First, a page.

The Christmas Truce of 1914
This is Simon Rees' account of "The Christmas Truce" at this link http://www.firstworldwar.com/features/christmastruce.htm
You are standing up to your knees in the slime of a waterlogged trench. It is the evening of 24 December 1914 and you are on the dreaded Western Front.
Stooped over, you wade across to the firing step and take over the watch. Having exchanged pleasantries, your bleary-eyed and mud-spattered colleague shuffles off towards his dug out. Despite the horrors and the hardships, your morale is high and you believe that in the New Year the nation's army march towards a glorious victory.
But for now you stamp your feet in a vain attempt to keep warm. All is quiet when jovial voices call out from both friendly and enemy trenches. Then the men from both sides start singing carols and songs. Next come requests not to fire, and soon the unthinkable happens: you start to see the shadowy shapes of soldiers gathering together in no-man's land laughing, joking and sharing gifts.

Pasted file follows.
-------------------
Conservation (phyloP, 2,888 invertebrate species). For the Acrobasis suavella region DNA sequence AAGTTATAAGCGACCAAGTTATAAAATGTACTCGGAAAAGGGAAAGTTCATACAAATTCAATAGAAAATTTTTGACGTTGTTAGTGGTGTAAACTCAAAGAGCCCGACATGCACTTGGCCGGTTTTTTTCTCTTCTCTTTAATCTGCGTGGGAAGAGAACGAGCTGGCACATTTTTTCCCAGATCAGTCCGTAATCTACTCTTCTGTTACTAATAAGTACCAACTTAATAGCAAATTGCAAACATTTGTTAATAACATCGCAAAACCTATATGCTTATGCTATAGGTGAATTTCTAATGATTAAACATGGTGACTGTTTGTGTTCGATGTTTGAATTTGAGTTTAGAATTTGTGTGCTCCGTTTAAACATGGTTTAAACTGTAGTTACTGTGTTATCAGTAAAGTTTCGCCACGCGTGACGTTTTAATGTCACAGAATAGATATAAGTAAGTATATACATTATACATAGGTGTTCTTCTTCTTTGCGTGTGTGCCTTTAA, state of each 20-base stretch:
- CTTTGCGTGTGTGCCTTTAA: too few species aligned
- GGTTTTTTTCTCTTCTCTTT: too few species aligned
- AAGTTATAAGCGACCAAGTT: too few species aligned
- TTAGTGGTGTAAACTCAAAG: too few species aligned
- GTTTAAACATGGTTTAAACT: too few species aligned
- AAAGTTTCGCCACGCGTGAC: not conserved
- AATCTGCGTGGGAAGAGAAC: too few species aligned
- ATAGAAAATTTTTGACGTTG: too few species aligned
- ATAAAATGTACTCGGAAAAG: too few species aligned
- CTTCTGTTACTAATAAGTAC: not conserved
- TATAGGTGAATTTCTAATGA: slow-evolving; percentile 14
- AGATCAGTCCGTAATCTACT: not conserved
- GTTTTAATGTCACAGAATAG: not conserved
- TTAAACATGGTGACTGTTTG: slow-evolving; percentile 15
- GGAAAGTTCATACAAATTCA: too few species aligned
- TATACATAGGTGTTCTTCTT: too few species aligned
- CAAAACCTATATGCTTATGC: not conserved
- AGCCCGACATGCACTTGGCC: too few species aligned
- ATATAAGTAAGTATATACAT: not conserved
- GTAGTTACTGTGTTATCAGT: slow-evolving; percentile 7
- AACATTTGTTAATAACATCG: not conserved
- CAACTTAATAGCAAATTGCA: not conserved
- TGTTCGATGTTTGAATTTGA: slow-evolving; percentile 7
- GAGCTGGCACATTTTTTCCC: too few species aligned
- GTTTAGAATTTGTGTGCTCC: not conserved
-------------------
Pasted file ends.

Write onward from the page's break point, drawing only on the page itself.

Many have exchanged cigarettes, the lit ends of which burn brightly in the inky darkness. Plucking up your courage, you haul yourself up and out of the trench and walk towards the foe...
The meeting of enemies as friends in no-man's land was experienced by hundreds, if not thousands, of men on the Western Front during Christmas 1914. Today, 90 years after it occurred, the event is seen as a shining episode of sanity from among the bloody chapters of World War One.
A romanticized version of a true story which Rees lays out more fully. A true story though, nonetheless.
As we head into this Christmas season, what is your response and reaction to this true historical episode?
In the new year I will blog about this story and perhaps include some of your responses and thoughts.